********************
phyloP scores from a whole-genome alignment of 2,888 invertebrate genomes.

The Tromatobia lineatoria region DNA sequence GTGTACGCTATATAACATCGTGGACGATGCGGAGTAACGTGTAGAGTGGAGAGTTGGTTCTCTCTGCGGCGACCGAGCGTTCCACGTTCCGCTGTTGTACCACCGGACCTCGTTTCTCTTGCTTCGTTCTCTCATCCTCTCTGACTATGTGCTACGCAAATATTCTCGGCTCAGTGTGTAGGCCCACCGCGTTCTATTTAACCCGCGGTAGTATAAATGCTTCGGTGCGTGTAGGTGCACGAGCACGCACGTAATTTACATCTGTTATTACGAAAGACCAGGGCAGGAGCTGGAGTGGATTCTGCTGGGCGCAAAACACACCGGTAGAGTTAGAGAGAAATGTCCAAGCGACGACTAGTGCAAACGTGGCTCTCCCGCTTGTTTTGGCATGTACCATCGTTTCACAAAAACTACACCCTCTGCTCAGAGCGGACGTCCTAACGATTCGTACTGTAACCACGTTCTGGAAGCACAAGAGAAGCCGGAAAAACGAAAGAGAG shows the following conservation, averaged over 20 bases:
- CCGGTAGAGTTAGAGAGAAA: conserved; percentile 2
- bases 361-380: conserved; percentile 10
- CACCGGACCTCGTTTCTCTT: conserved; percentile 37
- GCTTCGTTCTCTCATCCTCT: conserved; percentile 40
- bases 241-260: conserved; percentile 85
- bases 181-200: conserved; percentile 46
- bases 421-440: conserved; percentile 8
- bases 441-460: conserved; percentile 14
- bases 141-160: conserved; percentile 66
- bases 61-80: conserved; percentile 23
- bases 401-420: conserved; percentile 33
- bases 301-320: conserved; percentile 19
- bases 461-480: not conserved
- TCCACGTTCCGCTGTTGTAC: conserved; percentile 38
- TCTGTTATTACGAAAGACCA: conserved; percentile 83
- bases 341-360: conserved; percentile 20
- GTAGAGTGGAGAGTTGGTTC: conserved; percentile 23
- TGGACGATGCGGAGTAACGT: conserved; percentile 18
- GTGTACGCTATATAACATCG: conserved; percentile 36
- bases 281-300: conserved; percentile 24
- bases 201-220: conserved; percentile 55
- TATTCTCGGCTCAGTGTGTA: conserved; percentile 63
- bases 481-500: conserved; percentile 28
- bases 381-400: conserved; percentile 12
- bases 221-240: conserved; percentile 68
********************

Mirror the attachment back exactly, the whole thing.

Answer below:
phyloP scores from a whole-genome alignment of 2,888 invertebrate genomes.

The Tromatobia lineatoria region DNA sequence GTGTACGCTATATAACATCGTGGACGATGCGGAGTAACGTGTAGAGTGGAGAGTTGGTTCTCTCTGCGGCGACCGAGCGTTCCACGTTCCGCTGTTGTACCACCGGACCTCGTTTCTCTTGCTTCGTTCTCTCATCCTCTCTGACTATGTGCTACGCAAATATTCTCGGCTCAGTGTGTAGGCCCACCGCGTTCTATTTAACCCGCGGTAGTATAAATGCTTCGGTGCGTGTAGGTGCACGAGCACGCACGTAATTTACATCTGTTATTACGAAAGACCAGGGCAGGAGCTGGAGTGGATTCTGCTGGGCGCAAAACACACCGGTAGAGTTAGAGAGAAATGTCCAAGCGACGACTAGTGCAAACGTGGCTCTCCCGCTTGTTTTGGCATGTACCATCGTTTCACAAAAACTACACCCTCTGCTCAGAGCGGACGTCCTAACGATTCGTACTGTAACCACGTTCTGGAAGCACAAGAGAAGCCGGAAAAACGAAAGAGAG shows the following conservation, averaged over 20 bases:
- CCGGTAGAGTTAGAGAGAAA: conserved; percentile 2
- bases 361-380: conserved; percentile 10
- CACCGGACCTCGTTTCTCTT: conserved; percentile 37
- GCTTCGTTCTCTCATCCTCT: conserved; percentile 40
- bases 241-260: conserved; percentile 85
- bases 181-200: conserved; percentile 46
- bases 421-440: conserved; percentile 8
- bases 441-460: conserved; percentile 14
- bases 141-160: conserved; percentile 66
- bases 61-80: conserved; percentile 23
- bases 401-420: conserved; percentile 33
- bases 301-320: conserved; percentile 19
- bases 461-480: not conserved
- TCCACGTTCCGCTGTTGTAC: conserved; percentile 38
- TCTGTTATTACGAAAGACCA: conserved; percentile 83
- bases 341-360: conserved; percentile 20
- GTAGAGTGGAGAGTTGGTTC: conserved; percentile 23
- TGGACGATGCGGAGTAACGT: conserved; percentile 18
- GTGTACGCTATATAACATCG: conserved; percentile 36
- bases 281-300: conserved; percentile 24
- bases 201-220: conserved; percentile 55
- TATTCTCGGCTCAGTGTGTA: conserved; percentile 63
- bases 481-500: conserved; percentile 28
- bases 381-400: conserved; percentile 12
- bases 221-240: conserved; percentile 68